Thursday, April 26, 2012

Big Carp

I tend to define big carp as anything over 15 lbs. Granted, this is an arbitrary number, but a 15 lb carp out here is roughly a third bigger than your average fish, so it feels right. Plus, a 15 lber is always notable. I hear a lot about "big carp" from gear guys I run into, or random people...I guess I spend a lot of time asking "seen any carp around here?" so I shouldn't be too surprised when these "huge" carp turn out to be normal 7-10 lb fish upon exploration. Most people simply haven't held a lot of 10+ lb fish...heck, most fisherman (myself included prior to my carp days) haven't held that many 10+ lb fish. Word of advice to any serious carp guys...carry a scale. I only weigh fish I think will hit the "big" limit, but a scale is easy to carry and impossible to refute. Carp get big, and it is nice to know just how big that fish is...and difficult to figure out without a proper scale of reference.

One thing to look at...the size of their tail. Big carp have big rudders.

Another sure fire way to spot a really big carp is their shoulders. You aren't going to pick up a big fish with one hand.

Don't forget about that big mouth either!

When it comes to carp, length is overrated! The really big girls are big all over.

 

11 comments:

Brookfield Angler said...

That is definitely a big carp!!! Nice catch!!

John Montana said...

those are 4 different fish i think...i just dug out some old pictures. This has been a horrid spring, i've only caught one "big" fish so far (17 lbs). we need sun!

meant to email you RE: fishing in the grass brookfield. in those fields, i just heron stalk around and dap on fish. pretty impossible to cast more than a couple of feet.

Gregg said...

Very nice fish! I agree with carp poundage estimates. I am probably quilty of that as anyone though I try to be careful. Plan on getting a digital scale to weigh a fish in my net, I'm tired of my guestimations that are most likely not valid.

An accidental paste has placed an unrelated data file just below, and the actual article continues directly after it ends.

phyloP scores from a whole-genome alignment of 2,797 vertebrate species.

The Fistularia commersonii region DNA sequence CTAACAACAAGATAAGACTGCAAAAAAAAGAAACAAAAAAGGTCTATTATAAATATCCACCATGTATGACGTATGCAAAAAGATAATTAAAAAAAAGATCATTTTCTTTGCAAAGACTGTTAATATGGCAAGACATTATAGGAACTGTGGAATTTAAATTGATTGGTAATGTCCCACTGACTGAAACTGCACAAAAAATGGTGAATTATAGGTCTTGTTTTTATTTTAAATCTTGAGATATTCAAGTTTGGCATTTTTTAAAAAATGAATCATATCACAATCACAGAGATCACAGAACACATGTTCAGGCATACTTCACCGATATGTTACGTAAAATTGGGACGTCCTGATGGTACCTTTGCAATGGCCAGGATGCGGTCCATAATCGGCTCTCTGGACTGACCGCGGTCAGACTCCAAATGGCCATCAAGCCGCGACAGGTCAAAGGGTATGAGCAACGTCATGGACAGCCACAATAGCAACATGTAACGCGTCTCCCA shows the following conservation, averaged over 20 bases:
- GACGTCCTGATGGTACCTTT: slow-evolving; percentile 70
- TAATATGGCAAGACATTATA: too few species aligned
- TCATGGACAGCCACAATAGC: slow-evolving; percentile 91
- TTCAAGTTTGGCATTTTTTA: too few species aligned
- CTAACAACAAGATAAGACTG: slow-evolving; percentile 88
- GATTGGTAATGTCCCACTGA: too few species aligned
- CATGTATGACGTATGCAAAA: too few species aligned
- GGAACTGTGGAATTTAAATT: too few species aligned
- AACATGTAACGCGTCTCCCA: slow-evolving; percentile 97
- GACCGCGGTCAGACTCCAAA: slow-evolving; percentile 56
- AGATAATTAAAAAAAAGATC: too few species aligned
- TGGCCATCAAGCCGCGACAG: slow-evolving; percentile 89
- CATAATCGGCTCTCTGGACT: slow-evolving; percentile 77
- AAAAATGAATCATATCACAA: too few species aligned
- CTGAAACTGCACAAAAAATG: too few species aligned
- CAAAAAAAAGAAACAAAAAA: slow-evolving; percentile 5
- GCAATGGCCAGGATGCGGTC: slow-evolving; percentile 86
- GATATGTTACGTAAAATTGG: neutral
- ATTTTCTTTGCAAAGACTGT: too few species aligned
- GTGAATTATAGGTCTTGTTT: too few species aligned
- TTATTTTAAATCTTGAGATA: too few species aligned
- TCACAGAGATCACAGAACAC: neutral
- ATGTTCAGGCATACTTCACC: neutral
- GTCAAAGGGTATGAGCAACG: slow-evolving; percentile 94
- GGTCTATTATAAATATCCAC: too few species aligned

Gregg

FishnDave said...

You are right on about the "big rudders"! There's a few small lakes I know of locally that have a few BIG carp. And that is often all you will see of these fish...just part of the tail stick above the water, slowly waving. One notable time I pulled off the road to watch the tip of a tail fin that I easily spotted while driving by at 55mph from 150 yards away. Big tails indeed!

Tim Gerke said...

You ask for sun and I will deliver. There's supposed to be quite a bit this weekend. And me with a warmwater itch to scratch. Should be a good weekend!

Ty said...

Hey John, What type of scale do you use? Any recommendations?

John Montana said...

I use a cheap Berkeley digital. It goes up to fifty lbs, is light and easy to use. I weight my fish in the net and the scale zeros. It works fine for what I need.

Trevor Tanner said...

The Berkley scale is a great deal and it is so cool that you actually NEED the 50lb version (comes in 30lb too I think?). 15lb sounds about right to me, that is where I start to find them hard to handle sometimes.

Wendy Berrell said...

Scientific method would prove in a heartbeat that folks over-estimate carp weights. With regularity.

A season or two with a scale, and your eye is calibrated.

One thing that still intrigues me: it's a lot more difficult for me to estimate carp at a distance than it is when they're at hand.... as you've been witness to: once a carp is in the net we're at plus/minus one lb. The scale is used for verification if fish is > 15 lbs.

FishnDave said...

I can't really disagree with anything you've said here. I DO wish you might post length measurements on your big fish as well. In the waters I fish, carp can vary considerably in their "thickness", and therefore weight, throughout the year. Length would seem to be a good indicator of size and age (wisdom? ha ha) of a fish, regardless of seasonal variations in fitness. I don't carry a scale with me, but I do carry a tape measure. I'd be interested in having the ability to estimate the weight of a large fish based on comparisons to lengths/weights others are measuring. Maybe there is too large a weight variation for large carp of a given length?

John Montana said...

I think you hit the nail on the head there Dave...carp absolutely weigh differently from body of water to body of water, and time of year. That is exactly why I carry a scale and use that instead of a tape measure. They have so many different body types that I just stick to weight for a measurement tool to keep from confusing the issue. A 30 inch fish could weight ten lbs, or more depending on time of year and where I catch it. The digital scale is a no brainer. Easy to use, easy to carry. Personally, I can't imaging carp fishing without a net so the scale is simple to use. I will try to take some measurements next time out.